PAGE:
Next Article in Journal
What Is the Evidence for “Food Addiction?” A Systematic Review
Next Article in Special Issue
Factors Influencing Parental Engagement in an Early Childhood Obesity Prevention Program Implemented at Scale: The Infant Program
Previous Article in Journal
Impaired Hematologic Status in Relation to Clinical Outcomes among HIV-Infected Adults from Uganda: A Prospective Cohort Study
Previous Article in Special Issue
Influence of Mothers’ Nutrition Knowledge and Attitudes on Their Purchase Intention for Infant Cereal with No Added Sugar Claim
Article Menu
Issue 4 (April) cover image

Export Article

Nutrients 2018, 10(4), 476; doi:10.3390/nu10040476

Postnatal Growth Disadvantage of the Small for Gestational Age Preterm Twins
Sackler School of Medicine, Tel Aviv University, Tel Aviv 6997801, Israel
Neonatology Department, Edmond and Lily Safra Children’s Hospital, Sheba Medical Center, Tel Ha’Shomer, Ramat Gan 52621, Israel
Gertner Institute for Epidemiology and Health Policy, Sheba Medical Center, Ramat Gan 52621, Israel
Pediatric Endocrine and Diabetes Unit, Edmond and Lily Safra Children’s Hospital, Sheba Medical Center, Ramat Gan 52621, Israel
Correspondence:; Tel.: +972-526479996
These authors contributed equally to this work.
Received: 29 January 2018 / Accepted: 10 April 2018 / Published: 12 April 2018


In this study, we examined early growth characteristics among small-for-gestational-age (SGA) preterm twins compared to their appropriate-for-gestational-age (AGA) counterparts. A retrospective study evaluated all consecutive twins born between 2008 and 2015 at a tertiary referral center whose gestational age ranged from 30.0 to 34.86 weeks. Included were twins in which one twin was AGA and the other SGA at birth. Changes of ≥2, 1–1.99, and 0–0.99 in z-score between births and 36 weeks post menstrual age (PMA) were respectively defined as severe, moderate, and mild postnatal growth failure (PNGF) in weight or head circumference (HC). Early neonatal morbidities were documented. Multiple logistic regression analysis was applied to determine conditions associated with PNGF and its severity. Out of 666 sets of twins, 83 met the inclusion criteria. Weight PNGF was similar and mild among the SGA and the AGA groups (0.9 ± 0.46 vs. 0.96 ± 0.44 z-score, respectively, p = 0.24). At 36 weeks PMA, a significantly larger proportion of SGAs were below −2 z-scores in weight (84.3%) compared to birth (31.3%) or to the AGAs (8.4%). In both groups, weight PNGF correlated with the time needed to regain birth weight. HC PNGF was mild among both groups, yet significantly more prominent among the AGAs (0.39 ± 0.72 z-score) vs. SGAs (0.75 ± 0.65 z-score, p = 0.001). We suggest that among preterm SGA infants, the absolute z-score should be used to assess the severity of weight PNGF. Individual nutritional strategies to decrease time to regain birth weight may mitigate severe malnutrition among SGAs.
preterm infant; twin; small for gestational age; growth

1. Introduction

The condition of being born small for gestational age (SGA) is commonly defined as birth weight below the 10th percentile and occurs in approximately 13% to 20% of all preterm infants [1]. While some of these infants represent constitutionally small fetuses, others represent a subgroup of growth restricted fetuses that did not meet their genetic potential due to various causes, among them multiple pregnancies, placental insufficiency, intra-uterine infections, congenital anomalies, and genetic disorders [1,2].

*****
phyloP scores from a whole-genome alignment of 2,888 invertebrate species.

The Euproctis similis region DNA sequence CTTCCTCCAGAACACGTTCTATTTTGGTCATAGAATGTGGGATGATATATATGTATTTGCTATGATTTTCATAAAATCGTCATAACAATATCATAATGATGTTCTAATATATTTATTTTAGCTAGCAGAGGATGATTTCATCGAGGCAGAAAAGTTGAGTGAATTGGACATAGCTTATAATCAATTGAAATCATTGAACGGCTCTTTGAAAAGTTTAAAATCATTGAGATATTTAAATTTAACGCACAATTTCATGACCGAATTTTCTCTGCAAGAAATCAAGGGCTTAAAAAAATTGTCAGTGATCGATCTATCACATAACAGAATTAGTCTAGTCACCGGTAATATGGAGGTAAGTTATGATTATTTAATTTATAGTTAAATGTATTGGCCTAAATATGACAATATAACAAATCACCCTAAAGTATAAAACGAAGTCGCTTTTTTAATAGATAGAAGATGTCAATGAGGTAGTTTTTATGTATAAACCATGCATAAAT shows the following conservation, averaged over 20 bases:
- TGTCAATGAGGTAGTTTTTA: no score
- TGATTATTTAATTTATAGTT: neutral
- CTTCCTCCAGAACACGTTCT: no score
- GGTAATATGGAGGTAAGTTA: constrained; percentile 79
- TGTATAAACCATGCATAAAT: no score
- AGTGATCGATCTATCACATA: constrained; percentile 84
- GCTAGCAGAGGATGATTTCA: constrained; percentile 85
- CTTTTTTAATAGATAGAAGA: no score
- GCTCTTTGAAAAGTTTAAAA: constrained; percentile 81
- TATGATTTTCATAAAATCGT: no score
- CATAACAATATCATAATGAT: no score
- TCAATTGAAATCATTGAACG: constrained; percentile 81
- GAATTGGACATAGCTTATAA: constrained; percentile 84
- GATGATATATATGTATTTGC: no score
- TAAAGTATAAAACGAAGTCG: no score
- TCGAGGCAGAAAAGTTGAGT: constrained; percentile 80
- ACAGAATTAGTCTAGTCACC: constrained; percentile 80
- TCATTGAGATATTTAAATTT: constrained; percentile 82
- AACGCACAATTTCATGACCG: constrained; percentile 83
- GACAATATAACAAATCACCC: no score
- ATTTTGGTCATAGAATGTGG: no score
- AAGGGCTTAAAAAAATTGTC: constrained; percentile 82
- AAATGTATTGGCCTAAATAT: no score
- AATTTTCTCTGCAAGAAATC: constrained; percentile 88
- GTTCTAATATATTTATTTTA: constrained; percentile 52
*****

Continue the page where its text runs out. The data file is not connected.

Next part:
Postnatal growth failure (PNGF) is classically referred to as a condition in which extrauterine growth is less than expected based on intrauterine growth measurements. Infants born SGA as well as those born prematurely are at increased risk for PNGF, mostly due to more severe postnatal weight loss, early neonatal morbidities, and longer time needed to regain their birth weight (BW) and to establish full enteral feeding compared to appropriate-for-gestational-age (AGA) term infants [3,4,5,6,7].
A unique group at high risk for weight PNGF and impaired long-term outcomes encompasses those born premature and SGA [8,9,10]. Early catch-up growth among term SGA infants was associated with beneficial developmental outcomes compared to those who failed to catch up [11,12,13,14,15].
In the present study, we sought to characterize early growth trajectories of preterm SGA infants by comparing them to their AGA born twins. Comparison between twins decreases the effect of other confounders such as genetic, constitutional, or maternal conditions and allows for better understanding of the pure effect of being born SGA on early postnatal growth. It may also help in better understanding the optimal time for intervention.

2. Methods

2.1. Study Design

The present study included surviving preterm twins born at Chaim Sheba Medical Center in Israel during the years 2008–2015. Gestational age (GA) in completed weeks was determined by the best obstetric estimate of GA based on last menstrual period and on prenatal ultrasound. Postmenstrual age (PMA) was calculated by GA plus chronological age in weeks. Weight and head circumference (HC) at delivery and at 36 weeks GA were documented and converted to z-scores and centiles according to sex-specific growth curves [16]. The Fenton growth charts for preterm infants allow for comparisons to be made between an infant’s growth with its intrauterine growth rate [16]. Small for gestational age (SGA) was considered as birth weight below the 10th centile for GA age. AGA was considered as birth weight between 10th and 90th centile. Head circumference measurements at birth and weekly thereafter until 36 weeks PMA are routinely performed using measuring tape and have been shown to be reliable [17]. The changes in weight and HC z-scores from birth to 36 weeks PMA (∆ z-score) were calculated for each infant by subtracting the z-score at birth from the z-score at 36 weeks PMA. Based on the findings of Shah et al., mild, moderate, and severe PNGF were defined as decreases in z-scores of 0–0.99, 1–1.99, and ≥2, respectively [18].